No, what I’m getting at is something different. Here, let’s try a parable.


On a desert island is a lone castaway. He stands at the edge of the surf, shades his eyes, and looks out, out past the glassy breakers, past the spumous reef to the distant horizon, where a tiny cloud bank marks the location of another such island. That island, though he can’t know this, is home to its own castaway, and when she stands at the edge of the surf and looks out, she too sees a tiny cloud bank, below which paces yet another unseen castaway. For upon this shining sea there is a far-flung archipelago of isles, atolls, cays, all of them ringed with the whitest sand, and on them are solitary individuals living out the days of their lives. Day after day after day after day. For the castaways, these individual islands are worlds unto themselves — every square inch of each one intimately familiar to its inhabitant, its secrets long since revealed. See those little birds flitting from branch to rock and back again? Their beaks shaped just so? They are simply those little birds, the way those little birds look, right down to the precise curve of their beaks. Each island a world unto itself: bounded, complete, graspable.

The Unsuccessful Self-Treatment of a Case of “Writer’s Block”


It was now that I began sensibly to feel how much more happy this life I now led was, with all its miserable circumstances, than the wicked, cursed, abominable life I led all the past part of my days; and now I changed both my sorrows and my joys; my very desires altered, my affections changed their gusts, and my delights were perfectly new from what they were at my first coming, or, indeed, for the two years past.


~ Daniel Defoe, The Life and Surprizing Adventures of Robinson Crusoe (London, 1719)


[Alexander Selkirk] diverted and provided for himself as well as he could; but for the first eight months had much ado to bear up against Melancholy, and the terror of being left alone in such a desolate place … After he had conquer’d his Melancholy, he diverted himself sometimes by cutting his Name on the Trees, and the Time of his being Left and Continuance there … By this one may see that Solitude and Retirement from the World is not such an insufferable State of Life as most Men imagine, especially when People are fairly call’d or thrown into it, unavoidably, as this Man was.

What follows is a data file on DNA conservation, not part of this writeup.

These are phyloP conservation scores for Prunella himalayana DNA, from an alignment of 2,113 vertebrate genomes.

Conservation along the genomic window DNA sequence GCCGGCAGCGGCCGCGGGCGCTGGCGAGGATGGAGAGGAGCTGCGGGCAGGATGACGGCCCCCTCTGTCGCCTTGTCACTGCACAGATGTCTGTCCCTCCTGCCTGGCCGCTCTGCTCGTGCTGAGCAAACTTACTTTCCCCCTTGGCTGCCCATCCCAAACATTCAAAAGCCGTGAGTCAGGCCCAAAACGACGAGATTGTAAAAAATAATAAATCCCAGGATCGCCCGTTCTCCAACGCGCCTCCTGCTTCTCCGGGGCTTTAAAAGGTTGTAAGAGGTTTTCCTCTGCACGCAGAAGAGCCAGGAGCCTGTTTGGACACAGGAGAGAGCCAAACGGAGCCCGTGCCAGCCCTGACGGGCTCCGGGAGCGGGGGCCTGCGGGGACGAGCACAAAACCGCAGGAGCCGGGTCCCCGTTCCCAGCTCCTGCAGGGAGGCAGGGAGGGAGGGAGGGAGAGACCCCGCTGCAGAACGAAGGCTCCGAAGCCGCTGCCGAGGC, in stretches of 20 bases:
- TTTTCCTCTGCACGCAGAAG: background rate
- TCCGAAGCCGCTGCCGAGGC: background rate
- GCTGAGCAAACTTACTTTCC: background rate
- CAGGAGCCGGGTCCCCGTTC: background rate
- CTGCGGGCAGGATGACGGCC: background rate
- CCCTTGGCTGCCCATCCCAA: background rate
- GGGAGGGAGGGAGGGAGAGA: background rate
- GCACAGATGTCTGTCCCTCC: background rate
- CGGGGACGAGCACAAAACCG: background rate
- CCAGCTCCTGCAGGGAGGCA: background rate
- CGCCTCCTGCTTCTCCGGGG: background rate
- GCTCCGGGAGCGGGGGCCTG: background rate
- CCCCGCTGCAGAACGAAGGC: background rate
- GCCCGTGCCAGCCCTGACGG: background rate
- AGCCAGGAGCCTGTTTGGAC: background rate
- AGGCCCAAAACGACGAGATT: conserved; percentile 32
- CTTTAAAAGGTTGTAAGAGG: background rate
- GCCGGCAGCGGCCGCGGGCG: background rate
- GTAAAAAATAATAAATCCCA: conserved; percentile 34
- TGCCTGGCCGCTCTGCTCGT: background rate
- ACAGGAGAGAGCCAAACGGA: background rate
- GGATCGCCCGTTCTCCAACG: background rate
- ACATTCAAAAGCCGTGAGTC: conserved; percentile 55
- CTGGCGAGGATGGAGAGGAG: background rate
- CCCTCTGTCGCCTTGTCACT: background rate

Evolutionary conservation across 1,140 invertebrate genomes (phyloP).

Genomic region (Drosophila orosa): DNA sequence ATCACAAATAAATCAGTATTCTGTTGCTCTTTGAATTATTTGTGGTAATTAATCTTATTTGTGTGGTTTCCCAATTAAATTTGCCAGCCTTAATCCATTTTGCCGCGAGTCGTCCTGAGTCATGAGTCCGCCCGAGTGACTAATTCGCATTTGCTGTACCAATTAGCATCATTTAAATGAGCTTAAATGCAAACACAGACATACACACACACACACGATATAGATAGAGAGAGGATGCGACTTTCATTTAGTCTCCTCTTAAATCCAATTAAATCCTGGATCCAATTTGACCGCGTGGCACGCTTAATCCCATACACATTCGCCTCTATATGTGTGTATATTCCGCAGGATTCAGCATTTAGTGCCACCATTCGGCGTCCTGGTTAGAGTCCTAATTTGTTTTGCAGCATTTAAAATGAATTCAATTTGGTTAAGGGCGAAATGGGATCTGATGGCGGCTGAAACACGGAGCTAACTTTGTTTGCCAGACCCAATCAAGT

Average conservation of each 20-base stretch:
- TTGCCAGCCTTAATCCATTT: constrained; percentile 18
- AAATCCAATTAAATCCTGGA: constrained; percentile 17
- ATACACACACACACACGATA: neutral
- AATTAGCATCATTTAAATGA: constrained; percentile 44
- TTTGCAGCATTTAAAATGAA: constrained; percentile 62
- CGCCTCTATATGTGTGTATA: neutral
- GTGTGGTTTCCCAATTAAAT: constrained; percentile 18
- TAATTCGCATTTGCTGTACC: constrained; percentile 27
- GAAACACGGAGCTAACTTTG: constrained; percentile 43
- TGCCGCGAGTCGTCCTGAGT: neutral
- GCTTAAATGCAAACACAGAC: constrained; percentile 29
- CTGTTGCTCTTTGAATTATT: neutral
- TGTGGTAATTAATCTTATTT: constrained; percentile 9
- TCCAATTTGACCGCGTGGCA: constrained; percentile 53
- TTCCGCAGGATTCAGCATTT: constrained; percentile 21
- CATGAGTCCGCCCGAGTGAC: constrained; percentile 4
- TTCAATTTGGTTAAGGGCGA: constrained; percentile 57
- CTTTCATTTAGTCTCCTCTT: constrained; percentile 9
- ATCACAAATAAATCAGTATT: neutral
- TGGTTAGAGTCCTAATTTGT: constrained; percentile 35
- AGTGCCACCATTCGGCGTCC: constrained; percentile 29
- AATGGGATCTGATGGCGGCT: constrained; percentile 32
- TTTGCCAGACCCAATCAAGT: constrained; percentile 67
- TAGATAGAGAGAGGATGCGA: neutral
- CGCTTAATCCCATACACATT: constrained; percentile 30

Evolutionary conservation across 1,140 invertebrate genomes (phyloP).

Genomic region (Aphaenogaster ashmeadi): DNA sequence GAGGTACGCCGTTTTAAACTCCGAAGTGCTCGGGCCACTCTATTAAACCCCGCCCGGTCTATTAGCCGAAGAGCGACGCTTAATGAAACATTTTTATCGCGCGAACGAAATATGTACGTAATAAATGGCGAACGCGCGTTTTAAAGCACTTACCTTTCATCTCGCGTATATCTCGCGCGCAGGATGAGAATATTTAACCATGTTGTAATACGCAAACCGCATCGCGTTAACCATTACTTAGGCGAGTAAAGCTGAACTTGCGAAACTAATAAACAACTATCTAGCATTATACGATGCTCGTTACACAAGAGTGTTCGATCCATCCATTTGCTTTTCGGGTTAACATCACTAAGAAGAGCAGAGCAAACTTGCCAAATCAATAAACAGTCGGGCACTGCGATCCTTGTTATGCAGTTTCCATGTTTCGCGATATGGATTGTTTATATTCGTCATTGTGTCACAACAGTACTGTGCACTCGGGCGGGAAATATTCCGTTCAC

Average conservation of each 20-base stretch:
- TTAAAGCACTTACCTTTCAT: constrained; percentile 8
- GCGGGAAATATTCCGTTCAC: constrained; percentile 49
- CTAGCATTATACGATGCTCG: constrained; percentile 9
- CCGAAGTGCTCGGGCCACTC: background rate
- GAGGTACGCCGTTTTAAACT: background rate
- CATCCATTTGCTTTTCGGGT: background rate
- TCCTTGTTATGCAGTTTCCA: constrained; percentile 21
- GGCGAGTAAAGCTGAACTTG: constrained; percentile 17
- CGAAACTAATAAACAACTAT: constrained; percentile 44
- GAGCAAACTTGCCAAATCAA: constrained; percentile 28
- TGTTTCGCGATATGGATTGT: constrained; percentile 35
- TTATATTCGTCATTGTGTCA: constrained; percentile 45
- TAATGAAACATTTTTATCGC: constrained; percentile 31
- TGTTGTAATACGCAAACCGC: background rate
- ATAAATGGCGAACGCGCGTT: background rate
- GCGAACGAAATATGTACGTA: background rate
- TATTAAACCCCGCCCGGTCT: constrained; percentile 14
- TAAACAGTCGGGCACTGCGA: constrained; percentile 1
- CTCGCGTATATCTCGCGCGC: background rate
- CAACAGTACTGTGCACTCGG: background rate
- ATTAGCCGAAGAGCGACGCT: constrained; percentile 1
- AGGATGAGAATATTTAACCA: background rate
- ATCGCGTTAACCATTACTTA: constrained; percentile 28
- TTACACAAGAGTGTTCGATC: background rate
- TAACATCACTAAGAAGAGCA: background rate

Captain Woodes Rogers, A cruising voyage round the world (London, 1712)



The fictional castaway and the real one traveled halfway around the world and endured years of danger, privation, and isolation, only to discover a kind of contentment, even happiness.


Meanwhile, there are people I love who are unhappy in the midst of safety, material comfort, and almost daily contact with people who care deeply about them.


In ancient times, followers of the philosopher Epicurus sought a life free of any and all pain, and their symbol for that kind of life became their teacher’s own cloistered garden, where they gathered to dine, converse, and enjoy each other’s company. In contrast, Zeno’s followers, the Stoics, believed that if tranquillity is to be thought of as a lovely and peaceful garden, that garden lies within each of us, because while we obviously can’t control the external circumstances of our lives, we can and should choose how to react to them.